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FDA Questions Strength of Johnson & Johnson Booster Shot Data

Last Updated: October 13, 2021.

WEDNESDAY, Oct. 13, 2021 (HealthDay News) -- In a development that could mean Johnson & Johnson might encounter resistance over its application for authorization of a booster shot of its coronavirus vaccine, a new analysis filed by the U.S. Food and Drug Administration on Wednesday suggests the company's evidence may not be strong enough for approval.

A key test used by the company to measure immune response from a booster shot six months after the original shot was likely not sensitive enough, according to the FDA analysis. The agency also questioned whether the boost in immune response was as big as the data suggested. "It is likely that the results seen are due to the low sensitivity of the psVNA assay used," the agency stated in its report.

The agency said it did not have enough time before Friday's meeting on the J&J booster shot to independently review much of the raw data from a number of company trials on the booster. About 15 million Americans have received the J&J vaccine, and now it is not clear if they will be given the green light to get a booster shot of the same vaccine or if they will have to get one using another vaccine, The New York Times reported.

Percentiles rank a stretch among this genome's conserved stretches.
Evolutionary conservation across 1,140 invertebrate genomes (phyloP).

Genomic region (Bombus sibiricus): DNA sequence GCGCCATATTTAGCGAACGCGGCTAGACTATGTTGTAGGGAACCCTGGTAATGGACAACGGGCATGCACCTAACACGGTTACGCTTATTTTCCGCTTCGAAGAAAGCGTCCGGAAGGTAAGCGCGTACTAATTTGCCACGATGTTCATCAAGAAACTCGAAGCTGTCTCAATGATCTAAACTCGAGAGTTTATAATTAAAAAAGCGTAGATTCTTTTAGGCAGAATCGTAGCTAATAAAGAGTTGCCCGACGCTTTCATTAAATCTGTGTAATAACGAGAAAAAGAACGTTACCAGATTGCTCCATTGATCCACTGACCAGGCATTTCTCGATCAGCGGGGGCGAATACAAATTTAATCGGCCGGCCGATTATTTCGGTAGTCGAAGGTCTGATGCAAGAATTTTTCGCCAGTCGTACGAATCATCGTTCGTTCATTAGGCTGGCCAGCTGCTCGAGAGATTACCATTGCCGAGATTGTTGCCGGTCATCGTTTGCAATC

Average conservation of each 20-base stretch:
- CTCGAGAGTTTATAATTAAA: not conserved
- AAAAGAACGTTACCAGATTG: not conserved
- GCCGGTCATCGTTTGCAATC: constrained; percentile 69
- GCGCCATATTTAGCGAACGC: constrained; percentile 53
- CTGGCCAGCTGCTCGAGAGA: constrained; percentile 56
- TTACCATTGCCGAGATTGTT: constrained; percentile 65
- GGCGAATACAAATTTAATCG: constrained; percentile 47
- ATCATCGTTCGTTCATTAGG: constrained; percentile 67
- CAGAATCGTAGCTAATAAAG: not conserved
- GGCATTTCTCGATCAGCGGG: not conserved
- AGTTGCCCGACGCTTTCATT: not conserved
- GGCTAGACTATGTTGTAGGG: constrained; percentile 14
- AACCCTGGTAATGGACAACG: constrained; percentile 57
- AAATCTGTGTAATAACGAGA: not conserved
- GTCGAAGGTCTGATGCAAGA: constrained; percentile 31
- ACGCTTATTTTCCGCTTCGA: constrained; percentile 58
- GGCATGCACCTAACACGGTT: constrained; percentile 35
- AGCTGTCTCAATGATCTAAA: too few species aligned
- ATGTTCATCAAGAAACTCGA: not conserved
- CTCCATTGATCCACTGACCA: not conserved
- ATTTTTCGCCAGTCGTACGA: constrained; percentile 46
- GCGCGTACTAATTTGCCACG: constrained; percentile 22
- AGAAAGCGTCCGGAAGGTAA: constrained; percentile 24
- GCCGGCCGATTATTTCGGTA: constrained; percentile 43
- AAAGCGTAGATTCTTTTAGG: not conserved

In its application for booster shot approval, J&J included the results of a large-scale trial that began last November, in which half the volunteers were given a second dose two months after the first. The other half received a placebo. In August, the company said the U.S. portion of that trial showed an overall efficacy rate of 94 percent, but the FDA analysis focused on the worldwide results, in which the increase rose to 75 percent, the Times reported. Against severe to critical COVID-19, two shots had an efficacy of 100 percent. But regulators warned in the analysis that there were little data from that trial on the highly contagious delta variant, which now causes the vast majority of infections in the United States.

The FDA did note the company trial showed a potential boost in protection from a J&J booster given two months after the first shot. "Although not independently confirmed by FDA from datasets, summaries of the data suggest there may be a benefit in a second dose administered approximately 2 months after the primary dose," the agency said.

A J&J spokesperson did not immediately respond to a request for comment on the FDA analysis, the Times said.

The New York Times Article


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